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Unless you’re either really lucky in life (and use cards everywhere you go) or really unlucky in life (and have no money to spend) then you will use cold, hard cash on a weekly basis. To shop online and offline, to pay bills, to donate to charity, etc. Money is usually a physical object, with coins and notes weighing down your pockets. But it isn’t always physical.

Some currencies are virtual, existing in the digital realm but having no weight or substance. Bitcoin is one such virtual currency; one that is being discovered by the mainstream in increasing numbers. For this week’s We Ask You column we want you to air your views on virtual currencies in general, and Bitcoin in particular.

This Week’s Question…

We want to know, What Does The Future Hold For Virtual Currencies Such As Bitcoin? Before you can tackle answering that question in a way that will add value to the discussion you’ll need to first understand what Bitcoin is. Thankfully we have a guide to Bitcoin waiting for you to download.

Justin recently wrote an excellent feature looking at the different ways Bitcoin could be used in the future Currency Of The Revolution, Or Tool For Online Vendors? The Many Faces Of Bitcoin [Feature] Currency Of The Revolution, Or Tool For Online Vendors? The Many Faces Of Bitcoin [Feature] It's become an annual event: the fall of Bitcoin. You've probably read about it multiple times, and maybe even believe that the online, decentralized currency is already gone forever. It isn't. Created by a mysterious,... Read More , and it seems there are at least two distinct schools of thought in this regard. Some see it as the online currency to rule them all, whereas others think it will be used to undermine governments.

This is, of course, where you enter into the equation. For Bitcoin, and other virtual currencies like it, to succeed, people such as yourself will have to adopt it in large numbers. Can you see that happening? If so, will it happen quickly or take decades of slow-but-sure progress towards mainstream adoption?

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Can you see a time when Bitcoin usurps real-world currencies such as the dollar and rupee? Are you at all interested in acquiring Bitcoins, or even mining Bitcoin guiminer - An Extensive Tool For Bitcoin Mining guiminer - An Extensive Tool For Bitcoin Mining As of late there's been a been a great buzz going around about Bitcoin, the latest P2P digital currency. One of the main activities of getting Bitcoins is through a process called mining. No need... Read More yourself? Do you even understand what a Bitcoin is and how it works? If you were to design a virtual currency yourself, how would you do it? Ultimately, what does the future hold for these efforts? Are they doomed to fizzle out or fuel the online world for years to come?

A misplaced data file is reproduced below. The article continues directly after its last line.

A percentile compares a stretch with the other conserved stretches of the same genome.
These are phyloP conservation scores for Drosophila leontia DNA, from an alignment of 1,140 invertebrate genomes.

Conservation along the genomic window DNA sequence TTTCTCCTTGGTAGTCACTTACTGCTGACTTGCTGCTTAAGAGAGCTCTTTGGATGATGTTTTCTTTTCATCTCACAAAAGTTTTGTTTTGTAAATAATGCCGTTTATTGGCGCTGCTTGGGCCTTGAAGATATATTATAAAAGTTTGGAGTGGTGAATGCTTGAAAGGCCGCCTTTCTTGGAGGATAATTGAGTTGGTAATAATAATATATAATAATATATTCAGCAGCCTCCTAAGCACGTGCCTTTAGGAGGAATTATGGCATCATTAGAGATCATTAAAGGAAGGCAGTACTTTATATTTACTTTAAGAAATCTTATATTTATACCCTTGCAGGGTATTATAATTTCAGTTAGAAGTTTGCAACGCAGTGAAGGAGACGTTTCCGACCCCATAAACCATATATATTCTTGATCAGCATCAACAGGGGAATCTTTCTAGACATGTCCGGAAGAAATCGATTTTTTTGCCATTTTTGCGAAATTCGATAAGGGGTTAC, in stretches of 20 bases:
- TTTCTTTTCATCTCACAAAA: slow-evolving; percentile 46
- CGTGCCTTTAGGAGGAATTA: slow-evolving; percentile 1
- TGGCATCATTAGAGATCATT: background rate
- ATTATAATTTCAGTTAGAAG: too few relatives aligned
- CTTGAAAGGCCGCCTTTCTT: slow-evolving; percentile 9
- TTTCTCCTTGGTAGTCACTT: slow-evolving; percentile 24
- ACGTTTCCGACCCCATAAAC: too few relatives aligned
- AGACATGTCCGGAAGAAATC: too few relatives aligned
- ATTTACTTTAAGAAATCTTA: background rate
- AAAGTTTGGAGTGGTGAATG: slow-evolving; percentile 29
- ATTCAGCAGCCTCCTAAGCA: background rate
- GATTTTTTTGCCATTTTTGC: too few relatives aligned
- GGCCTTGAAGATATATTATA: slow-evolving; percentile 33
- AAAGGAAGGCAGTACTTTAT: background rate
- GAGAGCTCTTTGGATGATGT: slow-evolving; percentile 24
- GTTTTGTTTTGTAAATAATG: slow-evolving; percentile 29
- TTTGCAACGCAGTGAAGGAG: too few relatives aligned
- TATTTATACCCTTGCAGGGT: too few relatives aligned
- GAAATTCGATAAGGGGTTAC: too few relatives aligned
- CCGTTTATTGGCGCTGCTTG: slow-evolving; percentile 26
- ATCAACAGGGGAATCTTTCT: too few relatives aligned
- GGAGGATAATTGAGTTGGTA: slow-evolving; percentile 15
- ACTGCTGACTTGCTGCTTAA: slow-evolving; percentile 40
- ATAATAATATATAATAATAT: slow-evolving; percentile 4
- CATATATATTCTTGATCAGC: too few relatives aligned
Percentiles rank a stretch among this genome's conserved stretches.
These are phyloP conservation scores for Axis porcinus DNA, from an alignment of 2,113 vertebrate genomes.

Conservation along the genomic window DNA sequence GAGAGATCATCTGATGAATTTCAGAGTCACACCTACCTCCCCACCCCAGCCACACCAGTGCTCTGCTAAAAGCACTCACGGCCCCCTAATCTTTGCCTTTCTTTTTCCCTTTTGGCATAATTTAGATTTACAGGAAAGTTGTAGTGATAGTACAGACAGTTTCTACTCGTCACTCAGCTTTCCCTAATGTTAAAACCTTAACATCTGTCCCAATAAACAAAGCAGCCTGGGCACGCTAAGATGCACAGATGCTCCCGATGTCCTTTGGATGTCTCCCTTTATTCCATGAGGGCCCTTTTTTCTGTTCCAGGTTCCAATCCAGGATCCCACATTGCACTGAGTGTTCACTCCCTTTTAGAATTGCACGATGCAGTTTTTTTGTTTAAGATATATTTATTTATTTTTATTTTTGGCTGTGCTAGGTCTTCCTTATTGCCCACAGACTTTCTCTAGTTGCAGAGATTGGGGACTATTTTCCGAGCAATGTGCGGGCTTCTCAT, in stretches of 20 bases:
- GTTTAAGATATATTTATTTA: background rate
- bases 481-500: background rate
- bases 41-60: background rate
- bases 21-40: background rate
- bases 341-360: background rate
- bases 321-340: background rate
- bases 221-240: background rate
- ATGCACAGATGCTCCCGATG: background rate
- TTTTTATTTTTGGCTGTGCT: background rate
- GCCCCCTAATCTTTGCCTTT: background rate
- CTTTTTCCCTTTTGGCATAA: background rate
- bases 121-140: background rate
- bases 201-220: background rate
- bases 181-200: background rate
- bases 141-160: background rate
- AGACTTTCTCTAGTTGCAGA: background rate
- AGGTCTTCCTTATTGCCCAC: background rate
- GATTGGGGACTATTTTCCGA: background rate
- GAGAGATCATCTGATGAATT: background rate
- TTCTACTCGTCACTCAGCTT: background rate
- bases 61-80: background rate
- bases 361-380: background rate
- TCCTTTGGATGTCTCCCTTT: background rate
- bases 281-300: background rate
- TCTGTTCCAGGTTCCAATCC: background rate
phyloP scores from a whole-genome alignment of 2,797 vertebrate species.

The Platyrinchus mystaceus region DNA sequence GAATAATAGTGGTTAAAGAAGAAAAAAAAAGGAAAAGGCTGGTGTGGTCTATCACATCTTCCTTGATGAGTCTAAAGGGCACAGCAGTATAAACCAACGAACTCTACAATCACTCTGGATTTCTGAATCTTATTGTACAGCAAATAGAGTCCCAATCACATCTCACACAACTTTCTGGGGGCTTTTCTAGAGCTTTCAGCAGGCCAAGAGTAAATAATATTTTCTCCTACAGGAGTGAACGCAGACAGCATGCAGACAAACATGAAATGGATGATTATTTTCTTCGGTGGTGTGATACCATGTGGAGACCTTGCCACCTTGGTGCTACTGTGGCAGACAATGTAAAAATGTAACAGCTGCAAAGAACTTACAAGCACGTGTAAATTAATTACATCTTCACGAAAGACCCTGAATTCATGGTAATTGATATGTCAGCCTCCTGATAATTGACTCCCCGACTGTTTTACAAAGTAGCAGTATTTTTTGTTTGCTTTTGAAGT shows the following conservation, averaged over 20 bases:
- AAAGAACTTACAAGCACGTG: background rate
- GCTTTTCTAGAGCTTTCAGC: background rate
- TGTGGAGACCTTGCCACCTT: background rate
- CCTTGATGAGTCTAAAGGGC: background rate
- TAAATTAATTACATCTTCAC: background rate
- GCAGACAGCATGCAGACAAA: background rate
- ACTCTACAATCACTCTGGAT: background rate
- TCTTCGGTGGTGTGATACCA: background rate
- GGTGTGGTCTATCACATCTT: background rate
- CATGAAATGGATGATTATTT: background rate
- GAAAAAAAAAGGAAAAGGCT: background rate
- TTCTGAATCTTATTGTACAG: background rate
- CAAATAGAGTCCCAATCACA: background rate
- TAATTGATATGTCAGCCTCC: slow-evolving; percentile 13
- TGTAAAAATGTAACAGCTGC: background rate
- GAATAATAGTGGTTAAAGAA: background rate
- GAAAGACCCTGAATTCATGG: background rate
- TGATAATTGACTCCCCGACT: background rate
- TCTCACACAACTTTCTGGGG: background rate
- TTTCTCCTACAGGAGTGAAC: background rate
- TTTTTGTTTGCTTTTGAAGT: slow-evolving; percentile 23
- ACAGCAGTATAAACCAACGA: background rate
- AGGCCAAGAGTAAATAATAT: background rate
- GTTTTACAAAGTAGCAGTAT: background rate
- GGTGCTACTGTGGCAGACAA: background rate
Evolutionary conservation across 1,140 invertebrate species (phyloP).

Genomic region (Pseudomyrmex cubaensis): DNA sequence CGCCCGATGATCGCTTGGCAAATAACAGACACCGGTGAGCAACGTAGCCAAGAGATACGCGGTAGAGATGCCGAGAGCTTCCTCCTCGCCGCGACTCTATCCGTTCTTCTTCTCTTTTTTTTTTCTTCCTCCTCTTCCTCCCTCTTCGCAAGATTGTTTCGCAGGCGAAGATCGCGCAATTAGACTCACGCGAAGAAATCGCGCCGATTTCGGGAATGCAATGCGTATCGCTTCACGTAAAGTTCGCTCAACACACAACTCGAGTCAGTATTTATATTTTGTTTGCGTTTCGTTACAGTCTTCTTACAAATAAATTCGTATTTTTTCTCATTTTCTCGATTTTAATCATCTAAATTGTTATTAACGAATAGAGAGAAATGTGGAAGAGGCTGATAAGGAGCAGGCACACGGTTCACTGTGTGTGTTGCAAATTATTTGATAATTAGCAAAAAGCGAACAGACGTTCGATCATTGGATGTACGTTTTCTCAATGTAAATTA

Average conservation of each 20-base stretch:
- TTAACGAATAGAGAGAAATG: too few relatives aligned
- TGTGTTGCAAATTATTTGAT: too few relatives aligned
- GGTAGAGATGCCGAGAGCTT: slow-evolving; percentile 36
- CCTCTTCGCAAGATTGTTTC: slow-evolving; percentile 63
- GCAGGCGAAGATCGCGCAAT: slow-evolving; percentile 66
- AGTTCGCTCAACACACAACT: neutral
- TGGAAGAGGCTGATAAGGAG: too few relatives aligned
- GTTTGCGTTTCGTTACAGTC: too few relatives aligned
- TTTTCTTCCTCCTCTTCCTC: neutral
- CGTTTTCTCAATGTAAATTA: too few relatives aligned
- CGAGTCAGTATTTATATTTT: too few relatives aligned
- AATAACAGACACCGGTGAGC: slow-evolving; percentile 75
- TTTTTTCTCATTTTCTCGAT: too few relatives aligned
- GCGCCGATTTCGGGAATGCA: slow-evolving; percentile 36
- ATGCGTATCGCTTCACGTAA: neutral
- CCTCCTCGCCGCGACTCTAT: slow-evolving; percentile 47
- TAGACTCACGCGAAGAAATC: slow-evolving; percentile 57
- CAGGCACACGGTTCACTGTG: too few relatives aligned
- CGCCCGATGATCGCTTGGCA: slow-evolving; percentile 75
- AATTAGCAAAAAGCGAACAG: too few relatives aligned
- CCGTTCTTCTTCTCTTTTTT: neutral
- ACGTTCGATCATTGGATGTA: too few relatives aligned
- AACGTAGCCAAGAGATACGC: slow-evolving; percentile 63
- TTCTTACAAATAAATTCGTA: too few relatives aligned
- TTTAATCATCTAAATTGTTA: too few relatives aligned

Drawing Conclusions

All comments will be digested to form conclusions in a follow-up post next week where we will detail what You Told Us. One reader will be chosen for the coveted Comment Of The Week, getting their name up in lights, and the respect of other readers. What more motivation than that do you need to respond?

We Ask You is a weekly column dedicated to finding out the opinions of MakeUseOf readers. The questions asked are usually open-ended and likely to necessitate a discussion. Some are opinion-based, while others see you sharing tips and advice, or advocating tools and apps to fellow MakeUseOf Readers. This column is nothing without you, as MakeUseOf is nothing without you.

Image Credit: Zach Copley

  1. Abhishek Rai
    April 13, 2013 at 9:49 pm

    Future of virtual currencies and especially bitcoins does not hold very bright to me. online units of exchange like gold-backed electronic money(trading of virtual gold), Facebook credits, or the Linden dollars of the virtual world Second Life rely on the authority that creates them to function. The same could be said of everyday government-issued money. Bitcoin is different because it works without a central authority. It is a shared peer-to-peer system relying on the network of people using it to work. And that is the real problem its decentralized, people would soon run to earn a profit from soaring prices and cash out before the fall.Bitcoin is not backed up by commodity therefore it will be highly speculative venture which in fact keep out a normal person like me to invest in it. Another thougt came to mind is that what if someone have accumulated bitcoins and didt want to trade it.With ordinary currencies, there is a limit to how far down the spiral can go, since people still need to eat, pay their bills," and otherwise spend money, But these things aren't true of Bitcoins you can get along perfectly well without ever spending them.Vice versa you can only get money for your bitcons if someone wants to buy. Further, the high degree of anonymity could lead Bitcoin to become a "monetary alternative for drug dealing and money laundering,". Another threat came to mind is of spammers and attackers. So summing up my comment I am not totally against Bitcoins. They are mathematical system "free of politics and human error." They are "golds for Computer Nerds", up until recently sites like Reedit and WordPress are accepting Bitcoins People are trading thier cars and houses for Bitcoins.But as i said above there are many flaws or disadvantages to it. So for me Bitcoin is not about making money. Its an interesting social tool